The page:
Partner Up

Jan 21, 2013

Every entrepreneur knows there can be countless obstacles along the road to creating a successful event. This can entail anything from finding a venue to garnering sponsorship, marketing support, and even attracting attendees. Before you start doling out a ton of cash, take the time to consider a joint venture. Joint ventures are quite simply a mutually beneficial agreement between two or more parties who have complementary strengths. When planning a joint venture, here’s what you need to do.

Create a List of Potential Partners

Whether you’re looking for a venue, food and wine sponsors, media coverage, or goodie-bag items, start off by creating a top 10 list of potential partners or joint-venture candidates. Identify brands that have a mission, values, and a target audience in line with your company. For instance, if your company offers luxury spa products, you might do well to seek out a high-end salon rather than a corporate law office.

Decide What You Can Offer

Once you have completed the list, establish what it is that your company can offer in return. Can you offer visibility to potential clients through your website, the invitation, or even at the event? Do you have a massive mailing list you can use to send a promo? Can you provide free samples of, or discounts on, your product or service to their audience?

Go in for the Ask

When reaching out to potential partners, start off with a simple one-pager that explains your concept and what’s in it for them. Once you get a meeting, ask your potential partner about their business goals and how you can help. This will allow you two to create a mutually beneficial relationship beyond what you may have even imagined. When reaching out to potential partners, strategically align yourself with a powerful brand from the start; this will increase the appeal of your event as you continue to develop other partnerships and marketing. Consider giving an extra special incentive to an impressive partner so you can spark the momentum.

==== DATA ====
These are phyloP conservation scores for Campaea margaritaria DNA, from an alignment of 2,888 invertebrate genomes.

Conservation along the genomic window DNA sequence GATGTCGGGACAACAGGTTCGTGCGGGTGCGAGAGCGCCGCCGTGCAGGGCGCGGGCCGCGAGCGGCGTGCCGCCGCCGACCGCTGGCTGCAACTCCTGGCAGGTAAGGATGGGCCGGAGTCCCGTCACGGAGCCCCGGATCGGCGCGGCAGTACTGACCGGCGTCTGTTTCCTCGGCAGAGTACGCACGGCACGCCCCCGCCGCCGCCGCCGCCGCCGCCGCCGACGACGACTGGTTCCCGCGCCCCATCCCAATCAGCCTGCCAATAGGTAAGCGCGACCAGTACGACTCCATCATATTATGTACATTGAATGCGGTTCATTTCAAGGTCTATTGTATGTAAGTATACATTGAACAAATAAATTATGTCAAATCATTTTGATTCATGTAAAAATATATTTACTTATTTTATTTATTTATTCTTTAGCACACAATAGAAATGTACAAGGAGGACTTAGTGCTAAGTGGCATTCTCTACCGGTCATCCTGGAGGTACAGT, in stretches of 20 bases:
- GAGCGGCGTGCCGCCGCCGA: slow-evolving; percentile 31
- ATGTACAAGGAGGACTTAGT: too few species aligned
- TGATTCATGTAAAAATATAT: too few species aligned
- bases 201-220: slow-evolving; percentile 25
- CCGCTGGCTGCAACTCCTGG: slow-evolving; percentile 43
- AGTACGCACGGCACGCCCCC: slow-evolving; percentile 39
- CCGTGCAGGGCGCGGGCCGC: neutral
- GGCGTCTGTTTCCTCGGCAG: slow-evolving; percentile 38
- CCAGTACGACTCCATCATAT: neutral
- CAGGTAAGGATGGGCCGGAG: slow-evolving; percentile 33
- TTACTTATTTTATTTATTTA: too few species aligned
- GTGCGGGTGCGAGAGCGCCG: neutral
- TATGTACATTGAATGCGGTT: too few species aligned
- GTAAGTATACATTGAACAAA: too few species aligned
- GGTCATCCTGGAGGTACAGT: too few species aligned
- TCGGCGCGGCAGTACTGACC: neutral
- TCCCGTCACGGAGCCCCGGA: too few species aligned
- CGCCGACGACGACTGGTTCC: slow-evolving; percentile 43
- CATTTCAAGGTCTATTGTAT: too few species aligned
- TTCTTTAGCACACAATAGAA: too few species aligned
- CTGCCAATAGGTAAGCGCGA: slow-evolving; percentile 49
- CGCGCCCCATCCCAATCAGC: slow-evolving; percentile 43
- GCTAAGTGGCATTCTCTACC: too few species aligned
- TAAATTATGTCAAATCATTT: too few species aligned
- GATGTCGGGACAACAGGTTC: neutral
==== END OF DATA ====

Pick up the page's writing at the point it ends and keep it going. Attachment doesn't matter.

Draft a Clear Agreement

After getting the green light from your partners-to-be, drafting the terms of your joint venture is an important step in terms of clarifying expectations. Contracts or signed agreements are always a good idea. Make sure that you have a common vision of what will be accomplished and of the value being contributed. Depending on the stakes and size of the event, it may be a good idea to have your lawyer review your contract.

Free Yourself Up

Hopefully one of your partners is an event planner, but if not, you can always find event-planning interns from a local college, or volunteers to lend a helping hand.

Extend the Buzz

In your list of potential partners, make sure to include any media, blogger, or community that caters to your audience. Co-promote with these partners and offer them a special discount off of your event, products, or services. Make it easy for them by preparing Tweets and messaging that they can easily send out. We also recommend having a social media or “real-time” reporter at your event: they start at about $100 per event and can be an enormously helpful resource in terms of generating exposure. Readily display hashtags or Facebook check-ins specific to your event where attendees can post and connect.

Lastly, don’t forget to follow up with your partners as soon as possible after the event to summarize your shared success and discuss the possibility of future collaborations.

Stella Grizont and Karla Lightfoot are managing directors of Ladies Who Launch, NYC; Judith Meer is their awesome intern. Their contact information can be found at

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